The contractor known to be “notoriously incompetent” as administrator of Veterans Choice was just purchased by still another company with a history of similar sanctions.
Last July, Centene Corp announced its plans to by Health Net. The merger was worth $6.3 billion but it took many months of wrangling with the state of California before it was approved. Health Net will likely continue on conducting the same business just under the Centene Corp banner.
As a result of the acquisition, Centene will expand its business into providing health insurance type solutions to the Department of Defense and the Department of Veterans Affairs.
Centene Corp is known as a multi-national healthcare enterprise. It provides services to government-sponsored healthcare programs. It was founded in 1984 and has since grown to be a Fortune 500 company.
But are all things smelling like roses under the hood?
HEALTH NET EMPLOYEE MALCONTENT
When the merger grew near, employees at Health Net reportedly “stopped caring” and Centene was expected to rescue the “sinking ship”. On Glassdoor, one employee commented:
“Company is going through an acquisition. People just stopped caring. There are no procedures documented and there is no consistency. When someone leaves the company others have to guess how to handle the excess work. Management does not know the work their teams are performing. When it rains it pours with no guidance or support. Deadlines mean everyone works until midnight. It is very hard to get the people who have knowledge to stay and the new ones have zero direction. Better hope Centene can rescue a sinking ship.”
Other employees described the management was “toxic” and “arrogant” while also being “extremely unorganized” with “terrible customer service” and a “lack of accountability.”
Sound like the existing VA? How much more are taxpayers paying a company the offers no real change?
CENTENE CORP SANCTIONS
A deeper look into Centene and its Health Net reveals that veterans may be in for a long ride when it comes to seeking health services through the Veterans Choice Program. A quick Google search of “Centene Sanction” showed the company has been hit with sanctions for a variety of failures.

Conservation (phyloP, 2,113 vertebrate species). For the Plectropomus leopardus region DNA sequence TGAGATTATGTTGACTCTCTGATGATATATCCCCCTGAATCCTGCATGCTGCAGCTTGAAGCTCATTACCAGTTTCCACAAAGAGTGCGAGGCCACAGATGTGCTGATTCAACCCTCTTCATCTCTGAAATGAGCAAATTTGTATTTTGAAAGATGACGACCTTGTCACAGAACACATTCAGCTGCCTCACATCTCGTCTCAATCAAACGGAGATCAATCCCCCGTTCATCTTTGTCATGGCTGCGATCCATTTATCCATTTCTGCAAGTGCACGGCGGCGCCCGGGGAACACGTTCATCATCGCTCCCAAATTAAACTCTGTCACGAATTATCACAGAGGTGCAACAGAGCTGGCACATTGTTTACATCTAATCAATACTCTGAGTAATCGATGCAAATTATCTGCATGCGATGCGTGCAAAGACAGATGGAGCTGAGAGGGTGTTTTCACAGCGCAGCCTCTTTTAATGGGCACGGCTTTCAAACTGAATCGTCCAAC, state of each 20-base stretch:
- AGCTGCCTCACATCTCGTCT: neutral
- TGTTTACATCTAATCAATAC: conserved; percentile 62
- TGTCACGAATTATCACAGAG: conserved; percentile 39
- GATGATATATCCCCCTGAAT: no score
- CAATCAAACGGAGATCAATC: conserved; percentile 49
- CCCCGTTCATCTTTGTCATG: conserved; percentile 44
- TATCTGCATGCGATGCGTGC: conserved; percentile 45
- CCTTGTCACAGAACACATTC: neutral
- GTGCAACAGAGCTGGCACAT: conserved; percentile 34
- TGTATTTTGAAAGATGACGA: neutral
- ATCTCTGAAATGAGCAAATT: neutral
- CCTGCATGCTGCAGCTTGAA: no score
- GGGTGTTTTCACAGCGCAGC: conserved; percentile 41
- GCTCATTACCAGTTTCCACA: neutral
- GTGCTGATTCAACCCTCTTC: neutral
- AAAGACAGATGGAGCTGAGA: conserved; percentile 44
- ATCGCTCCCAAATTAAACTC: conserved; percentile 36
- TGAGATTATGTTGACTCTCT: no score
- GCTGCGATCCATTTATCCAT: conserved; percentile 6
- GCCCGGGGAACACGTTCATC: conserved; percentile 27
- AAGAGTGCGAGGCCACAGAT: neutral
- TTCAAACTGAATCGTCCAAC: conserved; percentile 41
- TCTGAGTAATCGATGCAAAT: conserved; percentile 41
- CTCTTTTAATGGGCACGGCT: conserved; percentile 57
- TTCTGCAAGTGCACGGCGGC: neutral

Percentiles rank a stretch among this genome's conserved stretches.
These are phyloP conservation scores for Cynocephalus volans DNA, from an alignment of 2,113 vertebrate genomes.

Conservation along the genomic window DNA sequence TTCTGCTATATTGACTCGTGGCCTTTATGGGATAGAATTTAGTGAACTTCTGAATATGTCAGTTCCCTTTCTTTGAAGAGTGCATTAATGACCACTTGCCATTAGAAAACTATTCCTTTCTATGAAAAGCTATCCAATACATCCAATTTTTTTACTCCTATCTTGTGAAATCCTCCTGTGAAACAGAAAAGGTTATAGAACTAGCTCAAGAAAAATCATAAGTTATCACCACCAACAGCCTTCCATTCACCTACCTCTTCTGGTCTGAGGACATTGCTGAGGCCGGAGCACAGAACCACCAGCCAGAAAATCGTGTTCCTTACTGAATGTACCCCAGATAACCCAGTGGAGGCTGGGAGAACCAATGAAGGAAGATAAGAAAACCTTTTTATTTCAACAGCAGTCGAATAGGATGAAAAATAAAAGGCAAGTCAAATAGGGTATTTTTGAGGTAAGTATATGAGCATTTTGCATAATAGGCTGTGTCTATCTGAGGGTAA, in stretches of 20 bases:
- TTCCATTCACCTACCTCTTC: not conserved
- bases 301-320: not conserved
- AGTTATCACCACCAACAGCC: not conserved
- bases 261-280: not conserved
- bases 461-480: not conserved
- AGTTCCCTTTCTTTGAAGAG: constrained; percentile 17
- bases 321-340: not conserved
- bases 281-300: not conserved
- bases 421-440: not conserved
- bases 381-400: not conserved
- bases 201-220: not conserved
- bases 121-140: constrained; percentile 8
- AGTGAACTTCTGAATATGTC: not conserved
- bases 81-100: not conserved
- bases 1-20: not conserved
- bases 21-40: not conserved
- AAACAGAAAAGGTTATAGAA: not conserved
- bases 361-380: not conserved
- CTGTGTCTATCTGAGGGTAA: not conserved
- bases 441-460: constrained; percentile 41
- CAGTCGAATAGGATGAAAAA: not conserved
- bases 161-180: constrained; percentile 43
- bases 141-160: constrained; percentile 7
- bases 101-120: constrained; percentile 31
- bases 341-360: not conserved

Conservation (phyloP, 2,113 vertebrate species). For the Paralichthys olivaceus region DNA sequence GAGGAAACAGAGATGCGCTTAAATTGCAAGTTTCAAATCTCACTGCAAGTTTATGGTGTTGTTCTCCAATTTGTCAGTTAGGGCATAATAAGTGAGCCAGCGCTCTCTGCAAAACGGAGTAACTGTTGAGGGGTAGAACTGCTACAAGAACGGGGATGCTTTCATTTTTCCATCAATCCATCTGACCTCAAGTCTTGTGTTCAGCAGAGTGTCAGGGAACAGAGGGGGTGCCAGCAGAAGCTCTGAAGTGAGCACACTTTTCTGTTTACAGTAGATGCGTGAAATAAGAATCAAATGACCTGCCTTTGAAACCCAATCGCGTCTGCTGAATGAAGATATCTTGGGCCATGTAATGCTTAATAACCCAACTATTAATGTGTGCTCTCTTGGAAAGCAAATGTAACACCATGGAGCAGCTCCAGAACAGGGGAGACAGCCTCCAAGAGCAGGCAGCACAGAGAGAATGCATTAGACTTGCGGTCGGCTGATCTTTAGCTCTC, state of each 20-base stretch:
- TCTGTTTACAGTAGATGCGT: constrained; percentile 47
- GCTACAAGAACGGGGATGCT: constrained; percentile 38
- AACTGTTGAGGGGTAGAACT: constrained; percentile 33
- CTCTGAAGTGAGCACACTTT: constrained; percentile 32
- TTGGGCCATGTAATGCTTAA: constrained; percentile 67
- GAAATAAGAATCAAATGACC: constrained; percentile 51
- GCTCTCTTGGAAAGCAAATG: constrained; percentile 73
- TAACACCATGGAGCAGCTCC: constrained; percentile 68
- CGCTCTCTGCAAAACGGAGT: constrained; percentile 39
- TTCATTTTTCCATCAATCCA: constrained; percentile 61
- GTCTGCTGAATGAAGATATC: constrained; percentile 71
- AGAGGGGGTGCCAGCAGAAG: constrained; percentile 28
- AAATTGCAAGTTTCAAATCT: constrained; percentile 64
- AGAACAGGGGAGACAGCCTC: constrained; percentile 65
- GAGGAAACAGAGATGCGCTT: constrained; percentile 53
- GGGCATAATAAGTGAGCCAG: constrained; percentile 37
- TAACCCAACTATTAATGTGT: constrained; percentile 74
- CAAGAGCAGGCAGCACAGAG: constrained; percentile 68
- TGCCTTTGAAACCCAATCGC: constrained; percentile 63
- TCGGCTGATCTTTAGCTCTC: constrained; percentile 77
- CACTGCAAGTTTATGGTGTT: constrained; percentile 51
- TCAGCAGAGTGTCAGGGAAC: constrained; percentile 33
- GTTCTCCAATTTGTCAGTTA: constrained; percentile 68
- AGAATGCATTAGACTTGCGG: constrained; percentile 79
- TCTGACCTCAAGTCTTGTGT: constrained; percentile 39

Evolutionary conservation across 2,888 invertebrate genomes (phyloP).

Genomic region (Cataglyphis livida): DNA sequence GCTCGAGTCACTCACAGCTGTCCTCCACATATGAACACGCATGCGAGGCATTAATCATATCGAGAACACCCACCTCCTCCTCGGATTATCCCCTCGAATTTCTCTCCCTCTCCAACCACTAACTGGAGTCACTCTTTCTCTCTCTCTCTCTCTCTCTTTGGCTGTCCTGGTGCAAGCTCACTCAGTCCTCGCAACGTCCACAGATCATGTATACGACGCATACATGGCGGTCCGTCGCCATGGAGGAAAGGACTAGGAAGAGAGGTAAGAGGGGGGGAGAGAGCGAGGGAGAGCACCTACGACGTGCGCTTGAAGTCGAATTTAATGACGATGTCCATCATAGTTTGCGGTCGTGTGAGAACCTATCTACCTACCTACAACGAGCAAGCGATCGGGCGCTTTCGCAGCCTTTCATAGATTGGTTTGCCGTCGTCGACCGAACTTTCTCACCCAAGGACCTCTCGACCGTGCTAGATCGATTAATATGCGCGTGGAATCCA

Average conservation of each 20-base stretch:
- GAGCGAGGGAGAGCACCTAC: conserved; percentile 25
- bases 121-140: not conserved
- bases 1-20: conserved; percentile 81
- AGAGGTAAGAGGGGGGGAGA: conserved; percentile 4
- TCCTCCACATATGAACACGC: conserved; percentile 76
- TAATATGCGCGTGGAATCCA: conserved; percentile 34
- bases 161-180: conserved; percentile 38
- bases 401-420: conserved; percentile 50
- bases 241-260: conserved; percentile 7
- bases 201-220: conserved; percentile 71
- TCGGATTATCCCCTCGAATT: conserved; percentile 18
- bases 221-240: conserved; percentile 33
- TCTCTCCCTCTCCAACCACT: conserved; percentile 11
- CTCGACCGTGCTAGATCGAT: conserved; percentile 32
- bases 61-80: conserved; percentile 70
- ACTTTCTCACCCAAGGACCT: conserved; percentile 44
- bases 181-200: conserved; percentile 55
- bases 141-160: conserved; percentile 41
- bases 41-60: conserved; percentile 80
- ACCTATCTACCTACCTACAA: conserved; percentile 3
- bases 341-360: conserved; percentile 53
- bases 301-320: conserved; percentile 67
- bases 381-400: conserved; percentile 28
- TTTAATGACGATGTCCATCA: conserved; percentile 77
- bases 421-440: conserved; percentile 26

This January, Centene was sanctioned for losing 6 hard drives with personal health information of 950,000 individuals. The data on the drives included names, addresses, social security numbers, health information and birthdates.
In 2013, the Department of Health and Human Services handed out a $100,000 fine for violations of its contracts to administer Medicare benefits and services related to prescription drugs.
HEALTH NET SANCTIONS
Health Net also experienced problems through the years. In 2011, Health Net discovered that nine servers were missing in transit from a California data center in route to an IBM data center in Colorado. That data breach affected 1.9 million individuals and providers.
In 2010, Health Net was suspended for improperly administering Medicare drug benefits. The Centers for Medicare and Medicaid Services (CMS) found that, like Centene, Health Net had failed to properly administer its Part D contracts.
Now, if you know me, I kept digging to see what others were saying about either company when I stumbled across a lengthy forum called Consumer Affairs that focused on Health Net. Here are some of the excepts:
- “Health Net is incompetent. You know what happens to incompetent businesses, they fail. I plead with the rest of the United States, DO NOT PURCHASE HEALTH NET.”
- “This is the most inefficient company I have ever dealt with!”
- “There is so much wrong with Health Net I cannot list the ways. In trying to get [Health Net] to pay toward our costs for a recent surgical procedure which they cover in other cases, the phone representatives have been rude, vague, misinformed and/or kept me on hold forever plus simply hung up.”
- “The local VA had to outsource me to a local allergist. The process began on January 6th 2016 when I watched the VA doctor input his referral. He warned me to be patient, as the company which manages this outsourcing for the VA – Health Net – was notoriously incompetent.”
Read More: Health Net Consumer Complaints & Reviews
Does this sound like what we hoped from using a market model or should veterans be wary of what we will get? Does it sound like VA is already behaving like Health Net?
While the Veterans Choice Program is new, it appears Health Net and Centene have been bungling government supplied health insurance services for years.
Perhaps VA behaves like an insurance company because it basically is an insurance company cloaked in the American flag. And maybe the grass is not greener on the other side of the fence.